By: Jackson Sharman
The Russian Supreme Court delivered a ruling on December 28 that ordered the closure of International Memorial, one of the country’s most prominent human rights groups.
Founded in the late 1980s while the Soviet Union still existed, Memorial established 23 branches of the society. The group’s primary work was to study and expose abuses of the Stalinist era.
State prosecutors accused the group of distorting history from the Stalinist era and denied that shutting down the organization was politically motivated.
Memorial is the latest organization in the country that the Russian government has charged with violating the internationally condemned “foreign agent” law. The law has targeted news organizations, human rights groups, and individuals that have criticized the Kremlin and its authoritarian governing.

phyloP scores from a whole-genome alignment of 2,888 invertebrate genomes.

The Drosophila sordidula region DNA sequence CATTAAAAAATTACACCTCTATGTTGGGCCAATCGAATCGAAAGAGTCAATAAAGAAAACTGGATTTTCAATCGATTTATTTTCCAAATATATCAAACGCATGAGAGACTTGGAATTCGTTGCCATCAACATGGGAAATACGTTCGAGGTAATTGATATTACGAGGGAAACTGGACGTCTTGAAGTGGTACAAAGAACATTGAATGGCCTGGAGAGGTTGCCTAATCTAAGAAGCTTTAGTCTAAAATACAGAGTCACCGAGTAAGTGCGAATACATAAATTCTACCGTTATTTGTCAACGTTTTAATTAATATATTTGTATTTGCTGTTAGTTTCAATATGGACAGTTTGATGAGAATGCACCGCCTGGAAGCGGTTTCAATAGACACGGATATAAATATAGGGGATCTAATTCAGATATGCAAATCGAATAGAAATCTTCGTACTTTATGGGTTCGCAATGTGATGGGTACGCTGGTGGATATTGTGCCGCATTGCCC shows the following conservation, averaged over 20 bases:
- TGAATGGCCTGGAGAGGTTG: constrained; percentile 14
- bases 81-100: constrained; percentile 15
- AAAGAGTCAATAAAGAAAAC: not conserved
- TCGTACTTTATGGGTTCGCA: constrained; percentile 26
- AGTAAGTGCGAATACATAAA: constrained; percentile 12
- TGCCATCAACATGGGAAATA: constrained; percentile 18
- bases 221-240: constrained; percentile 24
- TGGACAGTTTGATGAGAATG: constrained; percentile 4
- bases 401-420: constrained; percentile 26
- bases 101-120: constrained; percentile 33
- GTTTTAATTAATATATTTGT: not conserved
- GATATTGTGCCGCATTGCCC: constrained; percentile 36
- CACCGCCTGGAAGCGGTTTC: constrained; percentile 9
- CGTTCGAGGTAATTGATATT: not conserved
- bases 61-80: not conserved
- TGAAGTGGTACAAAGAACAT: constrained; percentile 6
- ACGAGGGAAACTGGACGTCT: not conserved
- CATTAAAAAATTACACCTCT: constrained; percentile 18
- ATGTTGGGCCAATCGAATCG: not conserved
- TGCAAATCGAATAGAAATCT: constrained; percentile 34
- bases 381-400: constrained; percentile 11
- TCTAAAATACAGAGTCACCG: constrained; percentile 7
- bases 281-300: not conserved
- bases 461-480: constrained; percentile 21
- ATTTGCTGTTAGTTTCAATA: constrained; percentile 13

Russia’s Justice Ministry applied the foreign agent label to the group in 2016 because of a part of the law that targets groups which receive international funding.
In a statement to CNN, Tatiana Glushkova, Memorial International’s lawyer, said that the group would appeal the Supreme Court’s ruling. “The real reason for Memorial’s closure is that the prosecutor’s office doesn’t like Memorial’s work rehabilitating the victims of Soviet terror,” she said.
The decision was protested by groups and individuals inside and outside of Russia. Earlier in December, Mary Lawlor, the UN Special Rapporteur on the situation of human rights defenders, said that shutting down memorial would be “a new low for human rights defenders in Russia.”
It is unlikely, however, that such criticism will change the court’s decision.